Encyclopedia of Critical Psychology

2014 Edition
| Editors: Thomas Teo

Race Psychology

Reference work entry
DOI: https://doi.org/10.1007/978-1-4614-5583-7_544

Introduction

In late nineteenth century and early part of the twentieth century, the Eugenics movement, deeply seated within a paradigm of Social Darwinism, attempted to alter human hereditary traits and promoted racialized science and social policy in parts of Europe and the United States. After Eugenics was largely abandoned after World War II, as psychologists and other scientists recognized this movement as a human rights violation, the psychology of “race” expanded into the study of “race” and “racial” differences in multiple contexts. Race psychology has been an area of study for several distinct disciplines of psychology (e.g., social, personality, cognitive, community, feminist, multicultural, critical, counseling, and clinical). Race psychology has both perpetuated and challenged stereotypes and racism, through its focus on “racial” differences across various areas of human life, including cognition and personality (Durrheim, Hook, & Riggs, 2009). Ongoing debates concerning...

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Online Resources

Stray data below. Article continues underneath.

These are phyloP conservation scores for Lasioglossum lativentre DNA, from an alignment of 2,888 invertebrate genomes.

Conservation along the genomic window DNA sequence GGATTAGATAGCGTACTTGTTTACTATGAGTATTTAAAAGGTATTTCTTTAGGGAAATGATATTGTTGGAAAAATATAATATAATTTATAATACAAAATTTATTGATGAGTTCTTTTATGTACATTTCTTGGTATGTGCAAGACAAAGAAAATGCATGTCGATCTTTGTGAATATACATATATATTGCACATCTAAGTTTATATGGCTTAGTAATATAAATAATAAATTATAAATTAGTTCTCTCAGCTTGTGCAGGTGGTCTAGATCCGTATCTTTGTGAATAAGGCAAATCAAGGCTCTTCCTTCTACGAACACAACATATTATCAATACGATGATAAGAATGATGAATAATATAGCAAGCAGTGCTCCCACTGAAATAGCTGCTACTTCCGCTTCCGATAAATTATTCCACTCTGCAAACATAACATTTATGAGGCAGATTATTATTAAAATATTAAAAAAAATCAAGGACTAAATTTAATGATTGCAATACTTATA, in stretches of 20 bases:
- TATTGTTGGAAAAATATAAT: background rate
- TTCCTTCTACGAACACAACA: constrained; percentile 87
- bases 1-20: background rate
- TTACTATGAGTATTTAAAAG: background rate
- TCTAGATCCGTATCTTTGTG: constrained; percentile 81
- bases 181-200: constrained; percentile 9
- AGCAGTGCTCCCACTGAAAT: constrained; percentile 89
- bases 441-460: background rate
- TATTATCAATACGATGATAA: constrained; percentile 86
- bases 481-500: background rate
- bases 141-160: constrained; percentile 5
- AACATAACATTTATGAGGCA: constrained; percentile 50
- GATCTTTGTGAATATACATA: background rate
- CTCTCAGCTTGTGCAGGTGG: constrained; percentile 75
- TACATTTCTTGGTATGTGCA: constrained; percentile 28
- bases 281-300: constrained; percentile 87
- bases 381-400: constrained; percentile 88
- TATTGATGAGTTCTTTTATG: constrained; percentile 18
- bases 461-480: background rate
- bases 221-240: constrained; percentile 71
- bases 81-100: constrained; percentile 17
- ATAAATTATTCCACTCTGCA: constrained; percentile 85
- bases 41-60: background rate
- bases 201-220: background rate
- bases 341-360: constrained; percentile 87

1. American Psychological Association (Reports of Task Force on Immigration and Task Force on Discrimination): www.apa.org
  2. American Psychological Association Office of Ethnic Minority Affairs: http://www.apa.org/pi/oema
  3. Journal of Social Issues (Society for the Psychological Study of Social Issues): http://www.spssi.org
  4. Cultural Diversity and Ethnic Minority Psychology (Society for the Psychology Study of Ethnic Minority Issues): http://division45.org/publications/journal
  5. Office of Teaching Resources in Psychology (Society for the Teaching of Psychology): http://teachpsych.org/index.php
  6. Institute for the Study and Promotion of Race and Culture (ISPRC): http://www.bc.edu/schools/lsoe/isprc

Copyright information

© Springer Science+Business Media New York 2014

Authors and Affiliations

  1. 1.Lynch School of Education Counseling, Developmental and Educational PsychologyBoston CollegeBostonUSA